History-in-the-making for Canadian uranium mining

18 October 2022

The recovery of uranium-bearing solution during the ongoing Phoenix in-situ leach (ISL) feasibility field test (FFT) is a historic moment for uranium mining in Canada, according to Denison Mines Corp.

Tanks to store the recovered solution were installed at the Phoenix deposit in August (Image: Denison)

The successful recovery of uranium-bearing solution means that injection of lixiviant - the leaching phase of the FFT - which began in September has now ended. Preparations are under way to transition to the neutralisation phase, which is expected to be completed before the end of the year. The final phase of the test - management of the recovered solution - is expected to start in the spring of 2023.

Denison President and CEO David Cates said the recovery of uranium-bearing solution "reflects the culmination of several years of technical de-risking and provides tangible validation" of the company's selection of ISL - sometimes referred to as in-situ recovery (ISR) - as the mining method for Phoenix following a 2018 pre-feasibility study for the entire Wheeler River project. "With this result, Denison has truly showcased its industry leadership in bringing the low-cost ISR mining method to the high-grade uranium deposits of the Athabasca Basin," he said.

Wheeler River, in northern Saskatchewan, is host to the high-grade Phoenix and Gryphon uranium deposits which were discovered by Denison in 2008 and 2014, respectively. The project includes combined indicated mineral resources of 132.1 million pounds U3O8 (50,812 tU) at an average grade of 3.3% U3O8, as well as combined inferred resources of 3.0 million pounds U3O8 at an average grade of 1.7% U3O8. The project is a joint venture between Denison and JCU (Canada) Exploration Company Limited (JCU), with Denison holding an effective 95% ownership interest (90% directly, and 5% indirectly through its 50% ownership of JCU).

The 2018 pre-feasibility study considered the potential economic merit of developing Phoenix as an ISL operation and Gryphon as a conventional underground mining operation. Taken together, the project is estimated to have mine production of 109.4 million pounds U3O8 over a 14-year mine life.

ISL recovers minerals from ore in the ground by dissolving them in situ. The solution is then pumped to the surface where the minerals can be recovered. This causes little surface disturbance and generates no tailings or waste rock, but requires suitable geology: the orebody needs to be permeable to the liquids used, and located so that groundwater away from the orebody cannot become contaminated. More than half of the world's uranium production is now produced by ISL, but the technique has not so far been used in Canada.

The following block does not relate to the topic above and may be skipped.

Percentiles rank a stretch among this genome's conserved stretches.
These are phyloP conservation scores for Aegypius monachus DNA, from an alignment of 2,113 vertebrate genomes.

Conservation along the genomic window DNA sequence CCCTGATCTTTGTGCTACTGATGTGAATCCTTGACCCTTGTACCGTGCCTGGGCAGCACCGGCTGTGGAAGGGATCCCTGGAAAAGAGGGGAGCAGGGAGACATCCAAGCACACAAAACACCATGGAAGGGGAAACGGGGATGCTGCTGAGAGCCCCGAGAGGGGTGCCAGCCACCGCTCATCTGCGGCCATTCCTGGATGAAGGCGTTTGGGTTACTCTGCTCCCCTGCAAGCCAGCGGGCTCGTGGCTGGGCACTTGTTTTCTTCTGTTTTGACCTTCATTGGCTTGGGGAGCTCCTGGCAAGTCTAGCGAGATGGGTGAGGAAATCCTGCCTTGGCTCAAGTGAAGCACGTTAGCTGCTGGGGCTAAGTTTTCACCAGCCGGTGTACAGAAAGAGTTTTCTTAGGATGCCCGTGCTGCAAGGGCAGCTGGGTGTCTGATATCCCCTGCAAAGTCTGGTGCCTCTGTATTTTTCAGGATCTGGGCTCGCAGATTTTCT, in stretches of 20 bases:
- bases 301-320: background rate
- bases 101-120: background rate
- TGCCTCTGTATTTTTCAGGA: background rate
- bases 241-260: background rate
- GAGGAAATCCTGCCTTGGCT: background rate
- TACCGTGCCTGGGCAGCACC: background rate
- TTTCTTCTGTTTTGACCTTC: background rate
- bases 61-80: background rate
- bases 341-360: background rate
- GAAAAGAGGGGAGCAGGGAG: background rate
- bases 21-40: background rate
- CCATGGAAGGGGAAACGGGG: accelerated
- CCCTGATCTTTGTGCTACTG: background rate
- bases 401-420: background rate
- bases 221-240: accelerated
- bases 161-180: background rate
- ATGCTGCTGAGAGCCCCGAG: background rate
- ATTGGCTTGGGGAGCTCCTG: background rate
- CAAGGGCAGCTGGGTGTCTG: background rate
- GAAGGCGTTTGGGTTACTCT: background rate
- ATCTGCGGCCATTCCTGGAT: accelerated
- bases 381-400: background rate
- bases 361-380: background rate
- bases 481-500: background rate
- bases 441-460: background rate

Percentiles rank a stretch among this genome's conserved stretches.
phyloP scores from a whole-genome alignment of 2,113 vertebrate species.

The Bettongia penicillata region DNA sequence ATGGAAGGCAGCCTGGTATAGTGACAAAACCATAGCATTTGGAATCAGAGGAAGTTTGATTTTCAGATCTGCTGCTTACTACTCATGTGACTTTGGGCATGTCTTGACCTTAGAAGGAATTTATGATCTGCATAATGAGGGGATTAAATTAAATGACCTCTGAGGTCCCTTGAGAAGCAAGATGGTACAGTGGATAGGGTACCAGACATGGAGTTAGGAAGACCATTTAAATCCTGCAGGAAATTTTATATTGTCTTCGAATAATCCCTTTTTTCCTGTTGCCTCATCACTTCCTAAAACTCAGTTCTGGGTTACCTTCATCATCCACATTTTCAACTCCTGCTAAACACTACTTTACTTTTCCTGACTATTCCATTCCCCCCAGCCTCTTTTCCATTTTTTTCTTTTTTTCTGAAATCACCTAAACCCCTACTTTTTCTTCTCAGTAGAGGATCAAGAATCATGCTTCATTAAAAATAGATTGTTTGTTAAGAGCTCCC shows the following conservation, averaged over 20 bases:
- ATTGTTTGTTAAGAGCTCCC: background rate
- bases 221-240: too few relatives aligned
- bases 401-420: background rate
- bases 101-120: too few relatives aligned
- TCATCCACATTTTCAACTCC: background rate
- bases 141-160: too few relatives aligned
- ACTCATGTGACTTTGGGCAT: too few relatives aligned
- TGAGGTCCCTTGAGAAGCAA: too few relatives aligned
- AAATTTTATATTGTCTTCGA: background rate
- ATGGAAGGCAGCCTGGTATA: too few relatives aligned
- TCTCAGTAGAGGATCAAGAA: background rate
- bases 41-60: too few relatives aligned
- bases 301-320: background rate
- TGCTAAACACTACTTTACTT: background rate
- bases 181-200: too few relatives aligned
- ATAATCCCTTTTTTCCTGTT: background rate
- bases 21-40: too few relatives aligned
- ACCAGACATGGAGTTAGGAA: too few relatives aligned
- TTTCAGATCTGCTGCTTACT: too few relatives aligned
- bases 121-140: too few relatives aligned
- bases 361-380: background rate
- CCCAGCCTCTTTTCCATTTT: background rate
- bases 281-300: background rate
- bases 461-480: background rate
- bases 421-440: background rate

The FFT is using a commercial-scale ISL test pattern to enable a combined assessment of the hydraulic flow properties at the deposit and the leaching characteristics that have been assessed through a metallurgical core-leach testing programme. This will provide further verification of the parameters needed for the successful application of ISL at Phoenix, as well as validating and informing design elements including expected production and remediation profiles.

"The recovery of uranium-bearing solution at targeted rates and grades is history in the making," Kevin Himbeault, Denison's vice president of Plant Operations & Regulatory Affairs, said. "Initial analysis indicates the hydrogeological system has responded as expected with pH trends, flow characteristics and uranium recovery meeting expectations."

The next phase of the FFT - the neutralisation phase - will involve the recovery of the remainder of the leached mineralised solution and is intended to verify the efficiency and effectiveness of the process for returning the zone to environmentally acceptable conditions. During this phase, a mild alkaline solution will be injected into the leaching zone to neutralise the area and reverse the residual effects of the acidic solution injected during the leaching phase.

Researched and written by World Nuclear News